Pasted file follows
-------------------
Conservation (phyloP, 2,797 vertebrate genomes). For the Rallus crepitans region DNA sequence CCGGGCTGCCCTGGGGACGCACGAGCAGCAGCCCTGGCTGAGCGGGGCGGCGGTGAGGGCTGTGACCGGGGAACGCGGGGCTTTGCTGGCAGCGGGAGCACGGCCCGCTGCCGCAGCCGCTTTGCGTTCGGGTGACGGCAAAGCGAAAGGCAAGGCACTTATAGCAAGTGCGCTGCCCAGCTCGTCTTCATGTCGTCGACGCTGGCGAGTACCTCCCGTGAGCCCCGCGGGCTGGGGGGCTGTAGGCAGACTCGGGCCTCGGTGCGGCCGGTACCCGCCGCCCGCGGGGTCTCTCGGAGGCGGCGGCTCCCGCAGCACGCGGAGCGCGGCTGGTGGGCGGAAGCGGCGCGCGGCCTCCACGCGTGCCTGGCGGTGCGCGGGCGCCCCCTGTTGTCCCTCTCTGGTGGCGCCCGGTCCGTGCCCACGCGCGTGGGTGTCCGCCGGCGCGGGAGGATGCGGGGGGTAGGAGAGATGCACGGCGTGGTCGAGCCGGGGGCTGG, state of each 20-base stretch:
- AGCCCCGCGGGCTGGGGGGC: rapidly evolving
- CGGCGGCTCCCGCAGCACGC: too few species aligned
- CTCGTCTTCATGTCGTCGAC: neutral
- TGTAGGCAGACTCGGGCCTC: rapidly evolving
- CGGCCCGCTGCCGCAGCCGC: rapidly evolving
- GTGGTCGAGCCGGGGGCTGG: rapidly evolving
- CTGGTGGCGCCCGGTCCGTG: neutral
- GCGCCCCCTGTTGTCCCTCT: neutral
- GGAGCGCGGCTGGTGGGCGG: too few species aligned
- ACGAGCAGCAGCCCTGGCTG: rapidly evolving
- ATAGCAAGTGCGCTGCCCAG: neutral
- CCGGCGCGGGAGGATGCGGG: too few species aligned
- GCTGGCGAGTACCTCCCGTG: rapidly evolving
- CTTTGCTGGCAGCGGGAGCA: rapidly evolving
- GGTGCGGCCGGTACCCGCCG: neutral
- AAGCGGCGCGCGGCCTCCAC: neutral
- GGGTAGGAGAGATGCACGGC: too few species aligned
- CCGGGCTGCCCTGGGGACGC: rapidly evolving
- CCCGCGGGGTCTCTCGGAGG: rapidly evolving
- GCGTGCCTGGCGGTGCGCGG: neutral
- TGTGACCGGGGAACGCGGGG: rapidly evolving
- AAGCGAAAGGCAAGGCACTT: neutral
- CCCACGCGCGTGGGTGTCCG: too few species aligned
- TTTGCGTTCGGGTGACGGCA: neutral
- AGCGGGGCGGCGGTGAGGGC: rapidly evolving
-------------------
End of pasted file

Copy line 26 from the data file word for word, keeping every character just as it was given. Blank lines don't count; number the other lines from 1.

- AGCGGGGCGGCGGTGAGGGC: rapidly evolving